18 July, 2017

SOME WORLDS by Emmy Rākete

It’s International Zine Month, Auckland Zinefest is on and Central Library is launching people facefirst into zines.

I’m never quite sure what to make of zines. Sure, there’s something thrilling about making and shoving our creations immediately into people’s hands, genuinely published, even if self-published. There’s a rawness to the DIY self-expression vibe that frees us to make things that are crappy or bewildering or personal or imperfect. Like other self-publishing formats, zines validate our desire to create wildly, to say something, to be heard and treasured and seen, even if briefly.

It does mean, however, that as readers we frequently shipwreck on the shores of philosophical aesthetics. Without official publishers as gatekeepers, we end up having to do our own screening, and there are so many zines. What should I pick? Is this zine good? What’s a ‘good zine’-?

See: Some Worlds. It’s an A5 booklet, black and white, flimsy. Small virus-like creatures squirm across the page. “These are my machines,” Rākete writes. “The page is their world. Just like this planet is our world. I control my machines by putting them on the page.”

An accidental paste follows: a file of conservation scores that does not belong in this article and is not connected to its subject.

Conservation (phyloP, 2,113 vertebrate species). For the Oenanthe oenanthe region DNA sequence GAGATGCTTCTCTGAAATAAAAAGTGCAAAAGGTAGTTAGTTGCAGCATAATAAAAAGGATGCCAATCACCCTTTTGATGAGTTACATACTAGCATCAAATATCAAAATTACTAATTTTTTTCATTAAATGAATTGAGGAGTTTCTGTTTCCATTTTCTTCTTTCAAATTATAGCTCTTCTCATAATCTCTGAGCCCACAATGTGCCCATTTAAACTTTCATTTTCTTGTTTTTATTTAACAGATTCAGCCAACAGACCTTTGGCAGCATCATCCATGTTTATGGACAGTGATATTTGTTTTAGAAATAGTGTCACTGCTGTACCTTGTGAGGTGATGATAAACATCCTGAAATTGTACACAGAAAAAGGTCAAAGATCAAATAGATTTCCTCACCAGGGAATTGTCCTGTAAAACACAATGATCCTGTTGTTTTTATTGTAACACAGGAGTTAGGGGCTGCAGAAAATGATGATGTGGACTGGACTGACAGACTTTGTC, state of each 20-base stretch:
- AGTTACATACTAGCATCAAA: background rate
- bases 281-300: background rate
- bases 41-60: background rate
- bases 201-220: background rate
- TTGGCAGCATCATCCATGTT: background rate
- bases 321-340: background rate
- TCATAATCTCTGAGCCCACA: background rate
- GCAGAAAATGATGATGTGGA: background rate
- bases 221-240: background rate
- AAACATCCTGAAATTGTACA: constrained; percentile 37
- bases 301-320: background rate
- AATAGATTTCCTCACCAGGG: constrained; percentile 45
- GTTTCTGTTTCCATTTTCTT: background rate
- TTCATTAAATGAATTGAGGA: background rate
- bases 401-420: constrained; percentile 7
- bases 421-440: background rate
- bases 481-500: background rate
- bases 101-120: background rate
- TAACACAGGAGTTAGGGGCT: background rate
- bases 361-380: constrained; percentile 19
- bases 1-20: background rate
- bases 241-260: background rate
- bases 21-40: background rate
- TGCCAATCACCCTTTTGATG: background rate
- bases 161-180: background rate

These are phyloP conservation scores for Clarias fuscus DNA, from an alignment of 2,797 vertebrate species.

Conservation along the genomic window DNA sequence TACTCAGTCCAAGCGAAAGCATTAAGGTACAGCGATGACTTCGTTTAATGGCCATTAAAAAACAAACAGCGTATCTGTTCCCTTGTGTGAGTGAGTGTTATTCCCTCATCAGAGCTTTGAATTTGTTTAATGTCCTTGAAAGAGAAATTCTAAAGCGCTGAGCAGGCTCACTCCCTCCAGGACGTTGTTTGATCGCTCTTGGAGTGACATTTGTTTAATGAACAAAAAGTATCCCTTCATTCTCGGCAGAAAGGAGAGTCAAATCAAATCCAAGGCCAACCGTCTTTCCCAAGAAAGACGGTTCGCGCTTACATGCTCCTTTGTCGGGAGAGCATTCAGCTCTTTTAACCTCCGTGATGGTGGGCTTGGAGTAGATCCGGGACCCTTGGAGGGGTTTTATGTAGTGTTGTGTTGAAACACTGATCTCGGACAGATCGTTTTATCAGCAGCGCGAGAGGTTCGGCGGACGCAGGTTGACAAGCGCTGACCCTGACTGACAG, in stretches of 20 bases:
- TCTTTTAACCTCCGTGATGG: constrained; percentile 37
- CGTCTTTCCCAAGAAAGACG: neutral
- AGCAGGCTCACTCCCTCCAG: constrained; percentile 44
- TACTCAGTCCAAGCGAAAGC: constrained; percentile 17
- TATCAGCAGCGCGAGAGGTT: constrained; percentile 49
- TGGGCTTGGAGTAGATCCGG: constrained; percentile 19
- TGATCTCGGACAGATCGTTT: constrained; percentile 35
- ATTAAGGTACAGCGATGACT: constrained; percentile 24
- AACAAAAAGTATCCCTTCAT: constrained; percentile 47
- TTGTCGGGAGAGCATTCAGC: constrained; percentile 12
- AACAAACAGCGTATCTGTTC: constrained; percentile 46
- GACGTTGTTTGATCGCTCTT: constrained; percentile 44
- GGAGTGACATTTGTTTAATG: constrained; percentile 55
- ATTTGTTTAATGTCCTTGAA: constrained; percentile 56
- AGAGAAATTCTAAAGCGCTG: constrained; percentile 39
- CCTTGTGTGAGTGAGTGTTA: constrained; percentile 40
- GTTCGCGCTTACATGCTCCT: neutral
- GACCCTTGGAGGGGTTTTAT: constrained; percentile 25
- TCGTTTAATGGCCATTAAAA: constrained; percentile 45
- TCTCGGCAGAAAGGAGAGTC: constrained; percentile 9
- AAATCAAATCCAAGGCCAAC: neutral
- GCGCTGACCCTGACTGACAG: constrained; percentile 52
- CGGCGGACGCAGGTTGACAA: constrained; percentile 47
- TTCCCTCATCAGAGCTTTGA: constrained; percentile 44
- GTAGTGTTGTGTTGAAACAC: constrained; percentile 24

Holes appear in the paper. They grow as you read, eating the white spaces. Machines multiply. “They are digging through the page,” Rākete writes. “All the time they are producing holes in their world. Holes to the outside.”

Holes spread. The machines spawn limbs, push words away. “The page is their home,” Rākete writes, “but also a technology used to control them. There is something exterior to the page... we can only recognise this exteriority as a hole.”

The last page barely holds together. It’s mostly holes.

“NO EMANCIPATION”, Rākete writes, letters contorted in the gaps, “WITHOUT APOCALYPSE.”

What is this?

Is this good? It’s bewildering, the visual simplicity of a picture book paired with political theory. It’s compelling too, adult theories of power explained like a child's story about digging machines. It’s a metaphor about finding freedom by destroying the world. It’s pared-down leftist ideology about escaping the devil we know. It was probably made in Microsoft Paint. I love it.

I love it. Does that make it good? Is this a good zine? But what's 'good'-?

Author: Emmy Rākete

Reviewed by Valerie T, Central City Library

Valerie T 
loves Shakespeare, fairytales, Trinitarian theology, twentieth century poetry and picture books on political ideologies.

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